Ending poverty is core to fair trade

We break down the systems that trap farmers in cycles of poverty through changing the financial game.

The foundation of the Fairtrade system is our unique pricing model. It has two parts:

  1. The Fairtrade Minimum Price is a floor price that we set (and periodically update) that aims to cover the costs of sustainable production. It is established through an intensive consultation process with farmers, workers, traders and businesses. Think of this as a safety net for farmers and workers when the market price falls below a sustainable level.
  2. The Fairtrade Premium is an additional lump sum that Producer Organizations receive. Members democratically decide how to spend the money. The key here is that we believe local communities know best what they need—so neither Fairtrade nor companies they sell to can instruct them how to spend their Premium. The results are incredible. We have seen Producer Organizations invest in making their businesses organic, updating farming equipment, building schools, providing scholarships, creating clinics and other social services—just to name a few.

There is power in organizing

Fairtrade promotes workers organizing into trade unions as part of our Standards. We have seen how this ability to collectively bargain for better wages and working conditions can have a drastic impact on the lives of workers.

The average prevailing wage for banana workers in Colombia covered by the collective wage bargaining agreement is about 3% more than the estimated living wage.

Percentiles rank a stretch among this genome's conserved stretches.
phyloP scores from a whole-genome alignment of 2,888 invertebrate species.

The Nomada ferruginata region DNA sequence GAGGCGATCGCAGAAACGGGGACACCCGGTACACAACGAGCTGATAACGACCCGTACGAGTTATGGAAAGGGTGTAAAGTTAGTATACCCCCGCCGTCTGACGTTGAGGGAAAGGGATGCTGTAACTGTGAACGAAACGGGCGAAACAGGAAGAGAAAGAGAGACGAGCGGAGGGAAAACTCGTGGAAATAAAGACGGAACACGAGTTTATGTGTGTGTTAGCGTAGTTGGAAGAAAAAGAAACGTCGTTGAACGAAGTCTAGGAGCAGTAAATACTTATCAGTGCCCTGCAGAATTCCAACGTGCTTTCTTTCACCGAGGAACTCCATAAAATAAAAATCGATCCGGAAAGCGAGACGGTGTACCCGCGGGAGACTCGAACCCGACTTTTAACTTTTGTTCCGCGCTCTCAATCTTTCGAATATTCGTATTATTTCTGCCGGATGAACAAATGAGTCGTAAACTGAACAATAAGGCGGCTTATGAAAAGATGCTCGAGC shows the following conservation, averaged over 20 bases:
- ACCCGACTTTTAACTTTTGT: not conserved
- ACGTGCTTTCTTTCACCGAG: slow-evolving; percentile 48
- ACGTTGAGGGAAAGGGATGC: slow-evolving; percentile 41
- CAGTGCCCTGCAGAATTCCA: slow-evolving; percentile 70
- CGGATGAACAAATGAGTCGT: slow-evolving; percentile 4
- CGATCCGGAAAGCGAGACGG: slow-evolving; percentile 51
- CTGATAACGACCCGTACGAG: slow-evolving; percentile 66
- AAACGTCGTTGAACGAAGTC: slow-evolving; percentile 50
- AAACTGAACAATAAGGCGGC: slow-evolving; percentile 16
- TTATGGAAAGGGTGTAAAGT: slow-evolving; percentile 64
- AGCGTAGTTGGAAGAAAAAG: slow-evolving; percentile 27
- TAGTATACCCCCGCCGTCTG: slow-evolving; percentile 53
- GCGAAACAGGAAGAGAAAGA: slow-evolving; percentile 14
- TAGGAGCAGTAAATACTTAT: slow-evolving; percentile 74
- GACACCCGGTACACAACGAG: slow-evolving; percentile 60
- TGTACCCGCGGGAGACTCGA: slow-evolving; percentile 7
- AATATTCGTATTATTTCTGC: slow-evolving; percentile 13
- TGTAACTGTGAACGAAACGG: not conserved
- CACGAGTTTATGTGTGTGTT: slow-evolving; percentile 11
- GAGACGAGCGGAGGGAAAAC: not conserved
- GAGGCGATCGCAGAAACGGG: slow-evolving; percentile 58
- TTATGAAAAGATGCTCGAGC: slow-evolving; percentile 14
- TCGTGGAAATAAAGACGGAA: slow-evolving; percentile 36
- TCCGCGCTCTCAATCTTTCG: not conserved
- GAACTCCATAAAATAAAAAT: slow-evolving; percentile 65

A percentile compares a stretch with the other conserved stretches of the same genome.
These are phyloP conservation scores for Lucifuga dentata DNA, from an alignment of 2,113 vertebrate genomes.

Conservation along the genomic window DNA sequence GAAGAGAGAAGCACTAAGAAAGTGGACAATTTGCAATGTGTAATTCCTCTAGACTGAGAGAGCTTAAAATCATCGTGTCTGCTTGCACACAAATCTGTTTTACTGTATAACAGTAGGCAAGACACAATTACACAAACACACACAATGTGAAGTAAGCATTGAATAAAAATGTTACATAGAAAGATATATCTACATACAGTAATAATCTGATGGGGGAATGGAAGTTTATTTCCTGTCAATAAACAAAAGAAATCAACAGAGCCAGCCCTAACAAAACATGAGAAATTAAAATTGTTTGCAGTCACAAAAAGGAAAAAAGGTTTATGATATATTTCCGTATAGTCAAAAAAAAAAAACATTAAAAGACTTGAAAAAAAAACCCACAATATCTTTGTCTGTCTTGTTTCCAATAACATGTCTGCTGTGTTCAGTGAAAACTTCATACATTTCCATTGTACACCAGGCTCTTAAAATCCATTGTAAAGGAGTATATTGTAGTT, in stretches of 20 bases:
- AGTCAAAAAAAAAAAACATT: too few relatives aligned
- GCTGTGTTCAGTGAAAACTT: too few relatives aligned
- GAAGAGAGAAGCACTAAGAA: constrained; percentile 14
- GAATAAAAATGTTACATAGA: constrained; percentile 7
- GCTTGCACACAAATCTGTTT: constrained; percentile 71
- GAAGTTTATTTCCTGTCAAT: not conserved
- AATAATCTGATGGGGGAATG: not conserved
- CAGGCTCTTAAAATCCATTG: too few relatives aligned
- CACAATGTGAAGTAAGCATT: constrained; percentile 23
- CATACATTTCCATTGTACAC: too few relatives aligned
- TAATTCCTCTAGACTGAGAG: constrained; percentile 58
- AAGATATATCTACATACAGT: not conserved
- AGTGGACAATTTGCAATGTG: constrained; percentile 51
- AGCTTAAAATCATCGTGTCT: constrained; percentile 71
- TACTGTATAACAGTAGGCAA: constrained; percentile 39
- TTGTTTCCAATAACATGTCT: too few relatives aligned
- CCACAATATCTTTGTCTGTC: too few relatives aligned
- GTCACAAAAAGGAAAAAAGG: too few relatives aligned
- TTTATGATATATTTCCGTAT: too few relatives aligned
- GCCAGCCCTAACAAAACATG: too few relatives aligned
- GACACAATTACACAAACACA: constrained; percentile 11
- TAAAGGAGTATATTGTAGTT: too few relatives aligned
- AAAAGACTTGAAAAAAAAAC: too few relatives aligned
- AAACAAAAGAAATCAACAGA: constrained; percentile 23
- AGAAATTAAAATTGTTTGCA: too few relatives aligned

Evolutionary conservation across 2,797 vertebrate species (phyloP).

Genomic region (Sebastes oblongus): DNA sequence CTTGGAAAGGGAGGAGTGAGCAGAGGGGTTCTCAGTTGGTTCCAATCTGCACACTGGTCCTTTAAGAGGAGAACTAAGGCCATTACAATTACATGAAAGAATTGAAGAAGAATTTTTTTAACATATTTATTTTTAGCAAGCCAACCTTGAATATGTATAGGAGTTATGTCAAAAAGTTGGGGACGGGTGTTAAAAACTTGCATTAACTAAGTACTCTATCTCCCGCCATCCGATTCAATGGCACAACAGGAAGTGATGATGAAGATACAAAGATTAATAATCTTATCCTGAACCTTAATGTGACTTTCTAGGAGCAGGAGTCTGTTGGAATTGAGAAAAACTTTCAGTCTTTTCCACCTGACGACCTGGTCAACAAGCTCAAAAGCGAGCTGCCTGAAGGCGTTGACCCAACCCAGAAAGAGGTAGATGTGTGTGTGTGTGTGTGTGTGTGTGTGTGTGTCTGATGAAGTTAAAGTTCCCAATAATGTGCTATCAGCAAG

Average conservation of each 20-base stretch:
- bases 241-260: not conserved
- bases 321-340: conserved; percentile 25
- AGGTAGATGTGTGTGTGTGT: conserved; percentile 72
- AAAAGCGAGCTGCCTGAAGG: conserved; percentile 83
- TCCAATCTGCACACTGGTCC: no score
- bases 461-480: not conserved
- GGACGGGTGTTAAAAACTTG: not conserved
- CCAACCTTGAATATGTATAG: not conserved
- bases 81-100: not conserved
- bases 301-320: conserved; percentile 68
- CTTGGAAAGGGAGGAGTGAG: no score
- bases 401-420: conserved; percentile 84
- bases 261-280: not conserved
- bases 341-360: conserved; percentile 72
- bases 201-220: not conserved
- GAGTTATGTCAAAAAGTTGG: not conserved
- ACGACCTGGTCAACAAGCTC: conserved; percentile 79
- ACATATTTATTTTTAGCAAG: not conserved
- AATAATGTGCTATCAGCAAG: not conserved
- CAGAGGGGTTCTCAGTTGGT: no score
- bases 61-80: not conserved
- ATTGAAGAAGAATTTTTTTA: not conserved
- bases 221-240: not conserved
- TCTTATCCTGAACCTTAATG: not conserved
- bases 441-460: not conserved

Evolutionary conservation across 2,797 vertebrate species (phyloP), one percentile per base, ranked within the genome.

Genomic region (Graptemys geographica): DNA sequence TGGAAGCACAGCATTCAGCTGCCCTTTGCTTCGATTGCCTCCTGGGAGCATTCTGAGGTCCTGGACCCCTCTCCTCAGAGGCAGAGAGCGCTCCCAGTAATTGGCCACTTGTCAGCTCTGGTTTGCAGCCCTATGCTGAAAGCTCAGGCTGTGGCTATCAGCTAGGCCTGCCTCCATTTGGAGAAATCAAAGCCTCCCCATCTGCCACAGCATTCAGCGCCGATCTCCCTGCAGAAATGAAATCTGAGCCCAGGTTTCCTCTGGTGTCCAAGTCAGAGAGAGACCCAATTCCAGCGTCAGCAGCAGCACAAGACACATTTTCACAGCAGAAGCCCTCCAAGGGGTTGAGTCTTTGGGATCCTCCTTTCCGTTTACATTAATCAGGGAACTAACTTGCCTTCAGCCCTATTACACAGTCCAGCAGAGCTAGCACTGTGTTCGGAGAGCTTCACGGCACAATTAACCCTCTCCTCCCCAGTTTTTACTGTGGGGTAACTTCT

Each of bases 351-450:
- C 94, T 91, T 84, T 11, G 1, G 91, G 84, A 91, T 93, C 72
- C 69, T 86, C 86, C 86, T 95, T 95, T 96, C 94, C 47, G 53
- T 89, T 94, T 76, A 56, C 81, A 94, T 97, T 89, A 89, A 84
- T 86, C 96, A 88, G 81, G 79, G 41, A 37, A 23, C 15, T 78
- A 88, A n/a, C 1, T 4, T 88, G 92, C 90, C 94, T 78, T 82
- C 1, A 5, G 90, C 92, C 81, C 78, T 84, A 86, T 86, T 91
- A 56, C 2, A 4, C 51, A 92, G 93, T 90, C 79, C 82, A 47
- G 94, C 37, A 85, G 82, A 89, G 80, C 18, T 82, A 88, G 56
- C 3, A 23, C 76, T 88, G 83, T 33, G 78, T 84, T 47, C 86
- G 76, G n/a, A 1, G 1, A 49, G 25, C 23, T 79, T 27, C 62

At the same time, the average prevailing wage for non-unionized banana workers is around 16% less than the living wage.

Read the results of this living wage study

Man with hat stands near bananas being cleaned at farm in Colombia.

Moving from fair to living incomes 

Poverty still exists in Fairtrade farming communities. The structures that create it are deeply embedded, historic and ever-changing, which is why we continuously collaborate with producers and companies to improve. In many cases, like in cocoa, the gap between the current income and the price it costs to actually live are wide.

We consider a living income is the amount needed to provide for farm costs, their household needs like food, healthcare, housing and education, plus some discretionary funds (for opportunities and emergencies). This is also different for farmers (people that own small family farms) and workers (people who work at farms they don’t own).

How we are evolving

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